Image from page 134 of “William Callow, R. W. S., F. R. G. S.” (1908)

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Image from page 134 of “William Callow, R. W. S., F. R. G. S.” (1908)
Baden-Baden
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Identifier: williamcallowrws00call
Title: William Callow, R. W. S., F. R. G. S.
Year: 1908 (1900s)
Authors: Callow, William, 1812-1908 Cundall, H. M. (Herbert Minton), 1848-1940
Subjects: Callow, William, 1812-1908 Painting, British
Publisher: London, A. and C. Black
Contributing Library: Getty Research Institute
Digitizing Sponsor: Getty Research Institute

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r at the gatesof the town by the custom-house officers. Thenproceeded by coach to Nebenjob Baden Baden, Carlsruhe,and Heidelberg. The last-named town proved sointeresting that I remained there for five daysmaking sketches. Proceeded by coach to Frankfortand Mayence. I now commenced walking againwith my knapsack on my back, and reachedRudesheim, where I saw the beauties of the Rhinefor the first time, and crossed the river to Bingen.Next proceeded on foot to Bacharach and Pfalz,passing many old castles romantically situated onthe tops of hills overlooking the river, and reachedOberwesel, with its fine castle of Schonburg. Atthe hotel I tried to speak German, and on askingfor some wine they brought me cold meat. Con-tinued my walk to St. Goar, and crossed the riverto see the castle of Katz. Proceeded along apath beside the river to Boppart and Coblenz,where I crossed the bridge of boats to visitEhrenbreitstein. Next continued to Andernach, THE MARKET-PLACE, MA LINES (1884)(Size 30 x 20^ inches.)

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LIFE IN PARIS 71 and then to Remagen, and finished my walkingtour at Bonn, where I took the steamer to Cologneand posted on from there to Aix-la-Chapelle andthen to Liege, where I took the train—the railwayhad not long been opened—to Brussels, and thenceby diligence via Valenciennes and Noyons to Paris,reaching it after an absence of ten weeks.Travelling in those days was not at all like what itis at the present time. English was not under-stood, and having no knowledge of the Germanlanguage, I was compelled to make signs for nearlyeverything I required during the three weeks Iwas in Germany, especially in the Moselle district. On my return to Paris I found that the PrincessClementine was staying at Neuilly, so I had towalk there each morning to give her a drawinglesson at eight oclock in the morning. In orderto be there in time I was obliged to get up at six,my brother making me a cup of tea before Istarted, and I had my breakfast on my return.This I continued to do even through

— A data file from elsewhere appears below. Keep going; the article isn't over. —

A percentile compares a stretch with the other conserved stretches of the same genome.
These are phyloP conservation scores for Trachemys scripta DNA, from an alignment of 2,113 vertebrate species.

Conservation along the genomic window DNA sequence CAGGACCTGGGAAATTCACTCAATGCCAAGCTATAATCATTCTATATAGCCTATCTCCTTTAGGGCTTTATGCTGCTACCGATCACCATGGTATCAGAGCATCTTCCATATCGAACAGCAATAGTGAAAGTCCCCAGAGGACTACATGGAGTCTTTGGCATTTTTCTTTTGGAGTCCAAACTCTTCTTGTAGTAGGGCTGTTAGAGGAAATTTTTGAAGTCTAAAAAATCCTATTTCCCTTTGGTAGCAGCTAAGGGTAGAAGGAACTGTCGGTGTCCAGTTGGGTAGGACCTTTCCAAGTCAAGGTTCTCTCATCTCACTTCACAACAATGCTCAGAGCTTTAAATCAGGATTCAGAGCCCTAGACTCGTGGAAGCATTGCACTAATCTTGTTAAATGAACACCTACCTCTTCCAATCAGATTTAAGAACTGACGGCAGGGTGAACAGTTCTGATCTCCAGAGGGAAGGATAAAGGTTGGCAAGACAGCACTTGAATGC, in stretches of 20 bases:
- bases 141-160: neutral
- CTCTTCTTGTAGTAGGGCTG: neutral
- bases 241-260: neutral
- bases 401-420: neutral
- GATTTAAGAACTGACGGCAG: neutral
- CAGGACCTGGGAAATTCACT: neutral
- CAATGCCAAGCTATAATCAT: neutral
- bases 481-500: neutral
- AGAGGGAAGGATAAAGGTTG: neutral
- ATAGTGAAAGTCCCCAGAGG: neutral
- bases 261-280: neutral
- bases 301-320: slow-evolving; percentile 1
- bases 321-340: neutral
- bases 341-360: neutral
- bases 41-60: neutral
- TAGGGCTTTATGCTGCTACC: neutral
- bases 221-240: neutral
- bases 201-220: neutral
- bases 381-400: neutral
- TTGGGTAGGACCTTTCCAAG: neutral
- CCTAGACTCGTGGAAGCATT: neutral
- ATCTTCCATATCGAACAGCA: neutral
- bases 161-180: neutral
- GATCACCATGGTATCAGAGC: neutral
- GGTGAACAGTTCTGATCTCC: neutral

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Image from page 142 of “Health and pleasure on America’s greatest railroad..” (1890)
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Identifier: healthpleasureo00newy
Title: Health and pleasure on America’s greatest railroad..
Year: 1890 (1890s)
Authors: New York Central and Hudson River Railroad Co
Subjects:
Publisher: Buffalo
Contributing Library: Smithsonian Libraries
Digitizing Sponsor: Smithsonian Libraries

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ga. Rate from New York .75 SHARON SPRINGS, |Sl. Y. This is appropriately termed the Nebenjob Baden Baden of America. Situated inSchoharie County, N. Y., in a romantic valley, 1,100 feet in altitude and sur-rounded by high hills, Sharon Springs justly occupies a foremost position amongthe sanitariums and fashionable summer resorts of the world. Its springs ofchalybeate, magnesia, white sulphur and blue sulphur, and its celebrated pine-needle and mud baths possess wonderful curative powers in blood, skin, liver,rheumatic and neuralgic affections. The New York Central, in connection with the Delaware & Hudson Railroad,maintains through parlor and sleeping-car service between New York andSharon Springs for the accommodation of the annual rush of visitors to thisfamed resort. To Sharon and Return to New York.—Excursion 291. New York Central & Hudson River Railroad to Albany. Delaware & Hudson Canal Companys Railroad to Sharon. (Returning over same route.) , Rate from New York .85